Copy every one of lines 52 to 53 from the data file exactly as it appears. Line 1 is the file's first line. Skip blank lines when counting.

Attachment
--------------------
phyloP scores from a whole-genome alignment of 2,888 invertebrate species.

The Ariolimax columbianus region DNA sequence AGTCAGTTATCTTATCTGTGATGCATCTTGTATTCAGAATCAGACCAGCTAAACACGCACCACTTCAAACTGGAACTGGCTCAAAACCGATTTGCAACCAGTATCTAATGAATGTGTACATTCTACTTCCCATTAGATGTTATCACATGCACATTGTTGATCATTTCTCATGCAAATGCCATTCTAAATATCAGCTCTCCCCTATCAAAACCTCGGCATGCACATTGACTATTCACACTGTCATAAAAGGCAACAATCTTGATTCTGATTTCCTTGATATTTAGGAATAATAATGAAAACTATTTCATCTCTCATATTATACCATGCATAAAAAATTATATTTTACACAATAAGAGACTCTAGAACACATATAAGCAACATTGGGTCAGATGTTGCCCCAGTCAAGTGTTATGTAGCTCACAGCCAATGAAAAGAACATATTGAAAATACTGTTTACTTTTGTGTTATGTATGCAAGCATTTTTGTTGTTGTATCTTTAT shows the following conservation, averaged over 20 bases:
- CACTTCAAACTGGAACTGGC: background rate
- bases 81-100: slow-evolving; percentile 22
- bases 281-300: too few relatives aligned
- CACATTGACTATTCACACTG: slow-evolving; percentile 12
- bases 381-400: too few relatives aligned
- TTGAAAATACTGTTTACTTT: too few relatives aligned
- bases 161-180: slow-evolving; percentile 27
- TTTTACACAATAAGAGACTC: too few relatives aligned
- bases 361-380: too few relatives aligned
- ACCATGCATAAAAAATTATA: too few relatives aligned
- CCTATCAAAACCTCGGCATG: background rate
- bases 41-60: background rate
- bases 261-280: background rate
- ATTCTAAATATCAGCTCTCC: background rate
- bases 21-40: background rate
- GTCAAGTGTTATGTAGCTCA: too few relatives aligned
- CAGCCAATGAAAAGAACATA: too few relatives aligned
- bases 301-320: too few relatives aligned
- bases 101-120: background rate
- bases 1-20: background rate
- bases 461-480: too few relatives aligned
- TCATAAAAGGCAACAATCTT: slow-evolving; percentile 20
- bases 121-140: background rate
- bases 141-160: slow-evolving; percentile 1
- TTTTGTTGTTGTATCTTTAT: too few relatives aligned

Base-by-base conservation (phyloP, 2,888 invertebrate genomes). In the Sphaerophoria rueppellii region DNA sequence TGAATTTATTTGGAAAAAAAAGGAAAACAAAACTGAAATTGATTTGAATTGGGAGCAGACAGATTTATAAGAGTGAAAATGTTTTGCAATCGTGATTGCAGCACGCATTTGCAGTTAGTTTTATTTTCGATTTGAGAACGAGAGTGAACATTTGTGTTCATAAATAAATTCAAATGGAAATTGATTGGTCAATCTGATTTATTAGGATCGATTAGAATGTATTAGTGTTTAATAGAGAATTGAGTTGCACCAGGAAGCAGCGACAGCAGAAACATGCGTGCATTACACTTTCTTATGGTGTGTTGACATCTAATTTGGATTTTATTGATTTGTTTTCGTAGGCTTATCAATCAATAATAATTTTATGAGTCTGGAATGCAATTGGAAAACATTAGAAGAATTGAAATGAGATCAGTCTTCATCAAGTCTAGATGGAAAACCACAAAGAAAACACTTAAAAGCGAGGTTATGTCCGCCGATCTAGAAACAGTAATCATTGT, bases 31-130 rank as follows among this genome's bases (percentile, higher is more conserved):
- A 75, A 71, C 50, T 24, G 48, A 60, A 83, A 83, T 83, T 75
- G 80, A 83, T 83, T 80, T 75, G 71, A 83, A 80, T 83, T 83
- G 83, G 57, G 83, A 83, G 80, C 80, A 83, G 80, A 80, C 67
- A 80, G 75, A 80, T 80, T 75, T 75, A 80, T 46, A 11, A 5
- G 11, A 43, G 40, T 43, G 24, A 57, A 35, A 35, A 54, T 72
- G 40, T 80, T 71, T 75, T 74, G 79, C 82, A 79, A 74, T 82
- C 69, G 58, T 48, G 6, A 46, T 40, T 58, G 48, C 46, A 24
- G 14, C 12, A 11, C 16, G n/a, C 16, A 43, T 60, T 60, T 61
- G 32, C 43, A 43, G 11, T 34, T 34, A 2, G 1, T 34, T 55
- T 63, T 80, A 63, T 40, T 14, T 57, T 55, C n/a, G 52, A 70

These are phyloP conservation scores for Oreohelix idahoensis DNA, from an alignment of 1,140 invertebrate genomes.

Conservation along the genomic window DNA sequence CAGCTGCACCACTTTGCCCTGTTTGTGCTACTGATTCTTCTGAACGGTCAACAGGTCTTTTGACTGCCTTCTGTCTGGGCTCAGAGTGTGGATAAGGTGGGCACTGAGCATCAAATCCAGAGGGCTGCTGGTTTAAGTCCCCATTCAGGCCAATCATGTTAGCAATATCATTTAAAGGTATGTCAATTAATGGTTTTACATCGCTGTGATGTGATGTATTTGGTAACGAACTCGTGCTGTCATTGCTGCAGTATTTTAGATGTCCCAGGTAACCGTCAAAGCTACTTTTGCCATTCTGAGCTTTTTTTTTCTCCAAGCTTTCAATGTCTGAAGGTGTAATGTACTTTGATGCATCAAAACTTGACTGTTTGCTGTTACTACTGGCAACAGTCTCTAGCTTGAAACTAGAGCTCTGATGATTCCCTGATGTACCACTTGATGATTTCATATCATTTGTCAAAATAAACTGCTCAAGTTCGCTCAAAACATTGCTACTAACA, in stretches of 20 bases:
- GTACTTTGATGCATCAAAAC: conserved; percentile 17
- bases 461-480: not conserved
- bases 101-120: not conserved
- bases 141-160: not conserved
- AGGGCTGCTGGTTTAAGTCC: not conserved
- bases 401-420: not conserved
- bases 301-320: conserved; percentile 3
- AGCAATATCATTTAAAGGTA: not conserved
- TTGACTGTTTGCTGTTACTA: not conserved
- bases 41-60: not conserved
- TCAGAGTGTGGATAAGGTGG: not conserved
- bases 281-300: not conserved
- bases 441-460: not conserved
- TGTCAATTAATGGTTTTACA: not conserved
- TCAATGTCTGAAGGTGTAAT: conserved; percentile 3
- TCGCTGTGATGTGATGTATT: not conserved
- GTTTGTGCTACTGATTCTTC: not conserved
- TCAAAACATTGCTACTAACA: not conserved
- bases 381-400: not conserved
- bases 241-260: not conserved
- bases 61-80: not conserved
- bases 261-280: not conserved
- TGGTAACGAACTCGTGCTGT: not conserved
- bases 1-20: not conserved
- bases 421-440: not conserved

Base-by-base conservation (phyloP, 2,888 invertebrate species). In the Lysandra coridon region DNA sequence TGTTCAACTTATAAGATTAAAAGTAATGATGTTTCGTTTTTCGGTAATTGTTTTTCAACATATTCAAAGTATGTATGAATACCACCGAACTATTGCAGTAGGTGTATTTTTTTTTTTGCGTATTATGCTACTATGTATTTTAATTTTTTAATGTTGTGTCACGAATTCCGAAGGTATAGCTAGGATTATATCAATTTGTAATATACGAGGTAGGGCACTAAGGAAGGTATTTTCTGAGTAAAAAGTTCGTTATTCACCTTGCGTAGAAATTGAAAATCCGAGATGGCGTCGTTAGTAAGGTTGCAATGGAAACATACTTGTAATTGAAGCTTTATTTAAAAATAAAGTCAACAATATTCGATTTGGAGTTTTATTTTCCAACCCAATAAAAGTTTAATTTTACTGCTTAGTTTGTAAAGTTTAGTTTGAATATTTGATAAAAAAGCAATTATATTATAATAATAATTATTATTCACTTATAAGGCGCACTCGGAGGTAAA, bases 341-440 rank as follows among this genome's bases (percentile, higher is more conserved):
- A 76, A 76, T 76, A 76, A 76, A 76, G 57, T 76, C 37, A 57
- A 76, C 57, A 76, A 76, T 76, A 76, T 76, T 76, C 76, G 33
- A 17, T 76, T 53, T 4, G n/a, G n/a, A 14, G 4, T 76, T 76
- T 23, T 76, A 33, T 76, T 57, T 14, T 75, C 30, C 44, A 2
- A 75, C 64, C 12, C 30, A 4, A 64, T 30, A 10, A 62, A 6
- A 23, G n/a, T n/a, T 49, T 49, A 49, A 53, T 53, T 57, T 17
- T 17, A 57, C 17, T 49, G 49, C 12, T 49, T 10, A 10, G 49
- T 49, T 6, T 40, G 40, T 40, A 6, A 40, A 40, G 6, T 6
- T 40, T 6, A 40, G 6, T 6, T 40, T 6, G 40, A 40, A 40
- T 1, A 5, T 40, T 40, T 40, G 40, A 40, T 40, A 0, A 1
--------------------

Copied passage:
- bases 281-300: not conserved
- bases 441-460: not conserved